I feel that there is not total equality between men and women and there is still a great way to go before this takes place which is evident through the media, equal pay, and most of all people's own attitudes towards the other sex. The most common form of sexism I face is that of everyday comments from people all around whether that be a male colleague trolling me to my face with sexist comments just to get a rise out of me or a male shop keeper being patronising. I do however agree with Diana when she talks about celebrating the differences between men and women. We are different, no lesser than the other, but different none the less. I don't want to feel that I have to behave or dress or act like a man just to get a head or be taken seriously. Equality to me isn't about being the same as everyone else, in fact it's exactly the opposite, it's about being different and acknowledging that but treated with just as much respect.

Later on in the show Rachel spoke to Bidisha who is a feminist writer and you can read her blog here. By this part the show was drawing to it's conclusion and looking at what place, if any, being a lady has in the future. Bidisha was saying that the model of womanhood that's being represented to us through the media is not what some women feel they want to respond to. Through fashion and media women are objectified and it's all very cheapening. She was saying that in fashion there's often more flesh than cloth on show and there's a reaction to this to cover up instead and to be the opposite. There's a trend which is bringing back the formality and elegance to a culture which these days is just quite vulgar. Bidisha said that she feels that being a lady is now so divorced from it original meaning, and the class system it was entrenched within, that we can now take the power back. We can reinvent what a lady is and what it means into being a "brilliant, strong, and sisterly woman."

Do I look like a lady to you?
Well now! That was just such a revelation that I got straight on the phone to my boyfriend to tell him of this enlightening experience I had just had. I have always wrestled with the juxtaposition of being vintage and yet also being a feminist. I've tried but never really found a way to articulate my feelings and there Bidisha said it and I knew it was how I felt about the way that I dress. Now I know she wasn't particularly driving at fashion and clothing but around a whole culture within our society but still her statements drew lines directly to my own feelings of my personal style. YES! I felt like shouting. Now I know that vintage and feminism can go hand in hand. The way I dress is not to harken back to an age where if you fell pregnant you lost your job or equal pay was as common as fairy dust. To me the way I dress is in defiance of the video vixens, the boobs, bums and glossy hair that women are defined by in today's media. So I spend time on my appearance; I like it when I've done my hair in a nice do, and yes I have an unhealthy (for my bank balance) addiction to buying dresses. I am a woman, I am different from men, I enjoy those differences. And no, one shall not be getting one's assets out for the lads.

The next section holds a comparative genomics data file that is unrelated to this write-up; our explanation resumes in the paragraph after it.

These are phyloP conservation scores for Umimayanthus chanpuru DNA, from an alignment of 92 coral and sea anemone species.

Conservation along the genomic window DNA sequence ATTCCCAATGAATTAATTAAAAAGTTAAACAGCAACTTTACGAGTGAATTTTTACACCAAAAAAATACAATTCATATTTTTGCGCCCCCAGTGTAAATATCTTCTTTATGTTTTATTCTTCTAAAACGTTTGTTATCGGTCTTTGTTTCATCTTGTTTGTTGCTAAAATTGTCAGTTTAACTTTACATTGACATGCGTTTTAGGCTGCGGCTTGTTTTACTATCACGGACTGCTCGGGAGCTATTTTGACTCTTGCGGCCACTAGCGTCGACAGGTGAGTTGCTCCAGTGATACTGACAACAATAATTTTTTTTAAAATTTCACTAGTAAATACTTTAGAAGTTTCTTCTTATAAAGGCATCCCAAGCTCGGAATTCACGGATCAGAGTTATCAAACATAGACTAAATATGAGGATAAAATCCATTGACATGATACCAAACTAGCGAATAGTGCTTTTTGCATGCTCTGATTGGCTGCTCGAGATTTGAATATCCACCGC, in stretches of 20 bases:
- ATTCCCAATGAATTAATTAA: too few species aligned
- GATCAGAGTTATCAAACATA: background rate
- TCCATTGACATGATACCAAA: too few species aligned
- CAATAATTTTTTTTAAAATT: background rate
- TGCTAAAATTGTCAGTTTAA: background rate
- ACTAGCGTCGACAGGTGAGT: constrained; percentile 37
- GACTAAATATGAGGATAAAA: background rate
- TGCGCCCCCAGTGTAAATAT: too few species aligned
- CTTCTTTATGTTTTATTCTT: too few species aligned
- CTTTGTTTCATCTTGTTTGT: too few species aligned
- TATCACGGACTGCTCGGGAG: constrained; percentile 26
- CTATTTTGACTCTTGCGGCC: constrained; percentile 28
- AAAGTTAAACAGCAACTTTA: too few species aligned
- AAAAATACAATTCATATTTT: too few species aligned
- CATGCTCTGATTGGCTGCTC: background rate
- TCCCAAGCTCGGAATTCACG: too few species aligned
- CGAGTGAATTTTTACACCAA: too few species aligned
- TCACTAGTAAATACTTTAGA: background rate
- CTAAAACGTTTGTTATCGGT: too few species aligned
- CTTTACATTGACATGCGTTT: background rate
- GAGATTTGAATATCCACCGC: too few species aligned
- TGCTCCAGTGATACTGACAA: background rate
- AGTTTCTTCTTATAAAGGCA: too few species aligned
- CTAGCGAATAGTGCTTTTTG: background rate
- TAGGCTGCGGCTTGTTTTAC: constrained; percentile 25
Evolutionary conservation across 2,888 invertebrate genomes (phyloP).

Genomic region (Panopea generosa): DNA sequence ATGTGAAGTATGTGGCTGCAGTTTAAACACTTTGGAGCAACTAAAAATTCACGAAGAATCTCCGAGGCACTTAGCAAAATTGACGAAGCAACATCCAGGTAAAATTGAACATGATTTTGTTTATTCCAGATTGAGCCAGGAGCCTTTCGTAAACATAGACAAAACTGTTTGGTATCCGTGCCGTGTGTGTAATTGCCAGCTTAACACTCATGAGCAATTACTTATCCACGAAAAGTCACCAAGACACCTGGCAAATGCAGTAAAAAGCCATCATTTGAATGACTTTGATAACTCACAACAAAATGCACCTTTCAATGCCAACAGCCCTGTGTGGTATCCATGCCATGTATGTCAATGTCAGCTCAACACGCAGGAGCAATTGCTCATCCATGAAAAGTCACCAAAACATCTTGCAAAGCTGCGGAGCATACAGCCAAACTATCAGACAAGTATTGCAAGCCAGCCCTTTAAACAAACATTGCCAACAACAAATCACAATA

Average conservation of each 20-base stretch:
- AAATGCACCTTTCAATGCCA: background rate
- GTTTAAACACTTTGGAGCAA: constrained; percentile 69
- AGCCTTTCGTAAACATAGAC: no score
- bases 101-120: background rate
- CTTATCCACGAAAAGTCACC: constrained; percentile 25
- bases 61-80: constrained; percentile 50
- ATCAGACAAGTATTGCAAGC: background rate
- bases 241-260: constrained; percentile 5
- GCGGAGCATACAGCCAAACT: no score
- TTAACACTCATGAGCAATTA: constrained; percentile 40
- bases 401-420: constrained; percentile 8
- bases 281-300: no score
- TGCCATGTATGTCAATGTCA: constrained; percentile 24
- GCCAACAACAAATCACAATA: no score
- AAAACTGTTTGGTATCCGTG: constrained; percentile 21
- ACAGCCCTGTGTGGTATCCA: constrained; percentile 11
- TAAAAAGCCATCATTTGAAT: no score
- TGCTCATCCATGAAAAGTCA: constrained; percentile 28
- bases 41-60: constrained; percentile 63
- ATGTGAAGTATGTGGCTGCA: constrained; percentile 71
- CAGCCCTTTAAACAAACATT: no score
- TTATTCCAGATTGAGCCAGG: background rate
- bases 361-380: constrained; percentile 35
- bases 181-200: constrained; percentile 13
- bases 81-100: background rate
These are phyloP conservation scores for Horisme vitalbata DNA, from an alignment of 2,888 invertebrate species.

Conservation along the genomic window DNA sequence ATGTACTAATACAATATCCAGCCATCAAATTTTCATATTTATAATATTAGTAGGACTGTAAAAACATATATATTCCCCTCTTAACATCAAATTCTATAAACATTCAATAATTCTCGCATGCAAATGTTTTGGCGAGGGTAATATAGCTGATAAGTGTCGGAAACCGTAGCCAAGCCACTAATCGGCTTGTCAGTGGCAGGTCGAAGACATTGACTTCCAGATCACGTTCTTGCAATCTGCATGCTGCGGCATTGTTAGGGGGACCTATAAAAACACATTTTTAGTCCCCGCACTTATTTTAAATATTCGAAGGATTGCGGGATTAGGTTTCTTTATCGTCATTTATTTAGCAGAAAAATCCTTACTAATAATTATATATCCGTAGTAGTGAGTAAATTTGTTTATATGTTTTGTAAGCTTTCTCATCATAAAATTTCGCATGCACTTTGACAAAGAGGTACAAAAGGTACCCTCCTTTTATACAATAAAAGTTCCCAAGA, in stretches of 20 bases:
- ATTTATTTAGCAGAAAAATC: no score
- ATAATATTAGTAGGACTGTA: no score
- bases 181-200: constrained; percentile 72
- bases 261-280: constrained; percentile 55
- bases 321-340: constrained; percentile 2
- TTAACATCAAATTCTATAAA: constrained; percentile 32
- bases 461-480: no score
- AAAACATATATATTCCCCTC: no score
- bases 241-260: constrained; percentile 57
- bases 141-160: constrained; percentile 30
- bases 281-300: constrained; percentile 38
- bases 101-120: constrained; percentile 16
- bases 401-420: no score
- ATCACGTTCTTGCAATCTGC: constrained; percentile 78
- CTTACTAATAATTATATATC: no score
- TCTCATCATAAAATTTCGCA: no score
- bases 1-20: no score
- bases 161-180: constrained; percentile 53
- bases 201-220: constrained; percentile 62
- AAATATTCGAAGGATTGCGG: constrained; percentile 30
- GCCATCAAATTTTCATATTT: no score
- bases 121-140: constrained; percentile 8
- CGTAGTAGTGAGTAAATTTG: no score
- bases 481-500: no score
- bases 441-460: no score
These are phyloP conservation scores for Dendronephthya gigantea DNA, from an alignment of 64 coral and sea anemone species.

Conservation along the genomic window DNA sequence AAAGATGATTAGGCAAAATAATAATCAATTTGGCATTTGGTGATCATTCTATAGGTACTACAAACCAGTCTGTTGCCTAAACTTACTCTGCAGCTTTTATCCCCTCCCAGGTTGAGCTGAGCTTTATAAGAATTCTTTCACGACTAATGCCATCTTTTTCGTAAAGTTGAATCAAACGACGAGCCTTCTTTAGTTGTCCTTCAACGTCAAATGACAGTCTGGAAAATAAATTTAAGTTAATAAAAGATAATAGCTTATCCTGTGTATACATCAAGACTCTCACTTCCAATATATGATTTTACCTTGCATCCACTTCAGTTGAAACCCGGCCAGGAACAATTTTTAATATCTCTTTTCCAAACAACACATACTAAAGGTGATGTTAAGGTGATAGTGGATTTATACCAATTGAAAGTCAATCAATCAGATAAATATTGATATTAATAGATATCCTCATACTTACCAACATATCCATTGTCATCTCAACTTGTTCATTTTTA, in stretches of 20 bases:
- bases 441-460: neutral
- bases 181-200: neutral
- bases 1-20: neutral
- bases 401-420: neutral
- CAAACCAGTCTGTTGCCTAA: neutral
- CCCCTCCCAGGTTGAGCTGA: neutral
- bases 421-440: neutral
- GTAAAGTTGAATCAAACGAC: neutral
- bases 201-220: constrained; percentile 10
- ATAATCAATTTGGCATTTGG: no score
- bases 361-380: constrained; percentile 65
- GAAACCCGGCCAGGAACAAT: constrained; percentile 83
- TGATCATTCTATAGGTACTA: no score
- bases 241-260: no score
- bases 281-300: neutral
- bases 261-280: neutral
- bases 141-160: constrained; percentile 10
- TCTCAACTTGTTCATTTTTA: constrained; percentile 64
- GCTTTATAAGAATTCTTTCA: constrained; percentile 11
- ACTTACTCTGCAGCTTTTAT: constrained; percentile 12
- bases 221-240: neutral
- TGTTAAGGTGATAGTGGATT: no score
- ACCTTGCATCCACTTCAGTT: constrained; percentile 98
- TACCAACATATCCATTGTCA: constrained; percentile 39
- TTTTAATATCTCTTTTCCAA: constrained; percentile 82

So there you have it folks. I'm sorry it's been a long and wordy post but there's just so much I wanted to express. I also would like my blog to have more substance than here's a hat I wore or here's a place I went. Hopefully you've enjoyed this post and I would really, really, love to hear any comments or feedback you may have.

How To Be A Lady: An Elegant History is still available on  BBC I Player here. 
 

Wednesday, 3 April 2013

Playing The Lady

One of the things which has contributed to my lack of blogging in the past months is my current involvement in the world of amateur dramatics. I have done some acting in the past but it was around 9 years ago and I was about 16 years old so I'm not totally sure it counts. I played a lady called Agnes Nitt in a production of Terry Pratchett's Carpe Juggulum and was thoroughly self conscious the whole way throughout mainly I think due to my age. About a year ago though I suddenly had an urge to get back on stage again. I had this insane urge to everything all at once and really piled my plate high with responsibilities. Over time these things have come to an end and my role in the play Carry On Jeeves was the last of those. I didn't have time to feel at a loose end though as I have jumped both feet first into my next performance.

I found it really stressful being in a play but I believe that was mainly down to the fact that I like to catastrophise all situations and I really got it into my head that I was going to ruin the whole thing. I didn't though; I didn't really have a big enough part to be able to ruin the whole play. I'm sure you all know about Jeeves and Wooster as it's very well known so I won't bore you with all of the back ground. I played the part of Lady Florence Cray who was the love interest of the leading man, Bertie Wooster. I not only had to pretend to be posh I also had to pretend to be a really nasty and shouty person; really quite the opposite of how I actually am. I don't know, all this acting lark!

Anyway here's just a few photos from backstage which was an absolute riot, if a very quiet one.